Review: We’re Staying Right Here, at Park Theatre
08 March, 2019 — By Helen Chapman
Danny Kirrane as Matt in We’re Staying Right Here
WHEN suicide remains the biggest killer of men under 45 in the UK, this play offers a welcome spotlight on mental health and some wisdom to combat stigma (“If I was in hospital with cancer, you would sit by my bedside and hold my hand”).
In the style of Beckett’s Waiting for Godot, the audience are left on tenterhooks not knowing whether Matt, played by Danny Kirrane, will ever “climb up the ladder” – we are left in the dark as to where this leads.
The small Park Theatre and the set (by Elizabeth Wright) makes us feel trapped in Matt’s mind whilst he grapples with the trauma of seeking his father’s approval and being a father himself. We first meet Matt in a red cape offering stand-up style jokes (“a dyslexic man walks into a bra”) before we witness his decline. Kirrane’s juxtaposing performance makes the play worth the ticket in itself.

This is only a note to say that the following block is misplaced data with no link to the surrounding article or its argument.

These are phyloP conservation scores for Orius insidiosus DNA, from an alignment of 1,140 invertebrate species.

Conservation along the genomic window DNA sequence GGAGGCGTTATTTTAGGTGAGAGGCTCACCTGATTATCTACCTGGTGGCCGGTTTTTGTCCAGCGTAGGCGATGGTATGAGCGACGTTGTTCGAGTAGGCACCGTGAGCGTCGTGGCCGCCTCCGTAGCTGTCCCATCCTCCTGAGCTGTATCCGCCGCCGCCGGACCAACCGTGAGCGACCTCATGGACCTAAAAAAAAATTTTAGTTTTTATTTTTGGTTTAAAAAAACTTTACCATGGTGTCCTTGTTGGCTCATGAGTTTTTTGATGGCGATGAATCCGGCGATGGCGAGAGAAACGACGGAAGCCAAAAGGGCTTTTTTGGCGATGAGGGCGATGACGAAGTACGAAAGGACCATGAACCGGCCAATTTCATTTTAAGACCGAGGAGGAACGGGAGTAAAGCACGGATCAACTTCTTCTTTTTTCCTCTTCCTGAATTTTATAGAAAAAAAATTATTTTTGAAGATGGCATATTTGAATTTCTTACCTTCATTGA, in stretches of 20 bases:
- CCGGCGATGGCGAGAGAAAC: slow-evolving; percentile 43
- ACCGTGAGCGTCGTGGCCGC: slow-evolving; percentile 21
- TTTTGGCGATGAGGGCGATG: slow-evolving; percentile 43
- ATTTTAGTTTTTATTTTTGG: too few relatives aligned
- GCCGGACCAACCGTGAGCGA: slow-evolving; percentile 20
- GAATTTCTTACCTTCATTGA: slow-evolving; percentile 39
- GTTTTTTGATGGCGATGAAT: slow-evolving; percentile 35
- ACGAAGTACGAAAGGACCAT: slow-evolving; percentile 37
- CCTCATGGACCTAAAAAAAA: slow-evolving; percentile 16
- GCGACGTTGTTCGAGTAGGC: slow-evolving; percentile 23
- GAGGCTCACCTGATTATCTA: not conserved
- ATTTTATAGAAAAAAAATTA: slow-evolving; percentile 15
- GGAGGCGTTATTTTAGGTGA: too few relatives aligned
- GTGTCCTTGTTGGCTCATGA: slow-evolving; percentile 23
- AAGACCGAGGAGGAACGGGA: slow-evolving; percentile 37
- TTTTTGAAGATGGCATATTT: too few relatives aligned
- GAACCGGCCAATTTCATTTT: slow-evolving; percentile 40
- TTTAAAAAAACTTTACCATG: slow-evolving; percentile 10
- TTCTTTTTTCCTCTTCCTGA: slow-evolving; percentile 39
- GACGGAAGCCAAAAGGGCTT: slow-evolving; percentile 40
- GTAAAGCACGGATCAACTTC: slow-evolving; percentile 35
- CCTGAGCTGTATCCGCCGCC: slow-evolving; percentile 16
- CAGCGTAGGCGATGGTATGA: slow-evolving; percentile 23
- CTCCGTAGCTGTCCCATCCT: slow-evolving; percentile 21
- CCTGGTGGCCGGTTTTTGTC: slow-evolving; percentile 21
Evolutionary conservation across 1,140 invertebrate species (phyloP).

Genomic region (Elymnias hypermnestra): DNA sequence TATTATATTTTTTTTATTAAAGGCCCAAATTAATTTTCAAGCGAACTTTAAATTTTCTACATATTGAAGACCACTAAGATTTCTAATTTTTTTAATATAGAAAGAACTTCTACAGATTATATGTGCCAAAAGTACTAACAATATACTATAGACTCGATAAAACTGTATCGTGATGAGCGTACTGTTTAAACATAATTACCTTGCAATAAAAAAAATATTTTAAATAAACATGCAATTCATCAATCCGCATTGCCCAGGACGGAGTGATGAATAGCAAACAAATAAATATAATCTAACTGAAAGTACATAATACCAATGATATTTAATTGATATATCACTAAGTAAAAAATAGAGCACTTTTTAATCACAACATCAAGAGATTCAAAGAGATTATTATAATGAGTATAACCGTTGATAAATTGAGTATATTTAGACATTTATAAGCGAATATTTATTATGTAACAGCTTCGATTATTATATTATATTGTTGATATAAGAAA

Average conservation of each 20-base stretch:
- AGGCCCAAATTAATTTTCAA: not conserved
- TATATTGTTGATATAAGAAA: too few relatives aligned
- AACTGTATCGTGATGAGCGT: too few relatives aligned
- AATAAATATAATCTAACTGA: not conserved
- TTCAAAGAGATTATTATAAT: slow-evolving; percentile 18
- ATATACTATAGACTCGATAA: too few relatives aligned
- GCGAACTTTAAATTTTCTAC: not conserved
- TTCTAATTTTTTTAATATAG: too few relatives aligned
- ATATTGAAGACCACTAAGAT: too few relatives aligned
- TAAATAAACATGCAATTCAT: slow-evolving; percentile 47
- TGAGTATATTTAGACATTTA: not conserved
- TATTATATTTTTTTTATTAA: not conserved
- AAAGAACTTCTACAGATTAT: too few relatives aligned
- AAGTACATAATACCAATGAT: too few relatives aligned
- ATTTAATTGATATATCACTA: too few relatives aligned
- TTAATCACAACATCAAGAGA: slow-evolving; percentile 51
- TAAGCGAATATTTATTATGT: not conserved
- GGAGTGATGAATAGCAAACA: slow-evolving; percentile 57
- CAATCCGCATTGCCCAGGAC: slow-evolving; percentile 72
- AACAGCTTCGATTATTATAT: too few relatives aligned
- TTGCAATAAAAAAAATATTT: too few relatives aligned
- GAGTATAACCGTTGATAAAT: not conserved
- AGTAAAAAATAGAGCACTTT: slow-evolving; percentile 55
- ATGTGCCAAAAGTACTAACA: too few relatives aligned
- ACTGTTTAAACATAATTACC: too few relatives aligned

Liam Smith (Chris) and Danny Kirrane (Matt) in We’re Staying Right Here. Photo: David Gill
The moments of levity in this dark comedy comment on the culture of silence where men suffering with mental health problems feel they can’t speak out. Writer Henry Devas takes risks with the script, making it an uncomfortable watch at times – Matt’s flatmates, Benzies (Daniel Portman) and Tristabel (Tom Canton), taunt him about planning suicide (“a hot bath, with bubbles, essential oils, and Tchaikovsky playing in the background.”)
It is a heart-wrenching portrayal of one man’s experience with depression.
Until March 23
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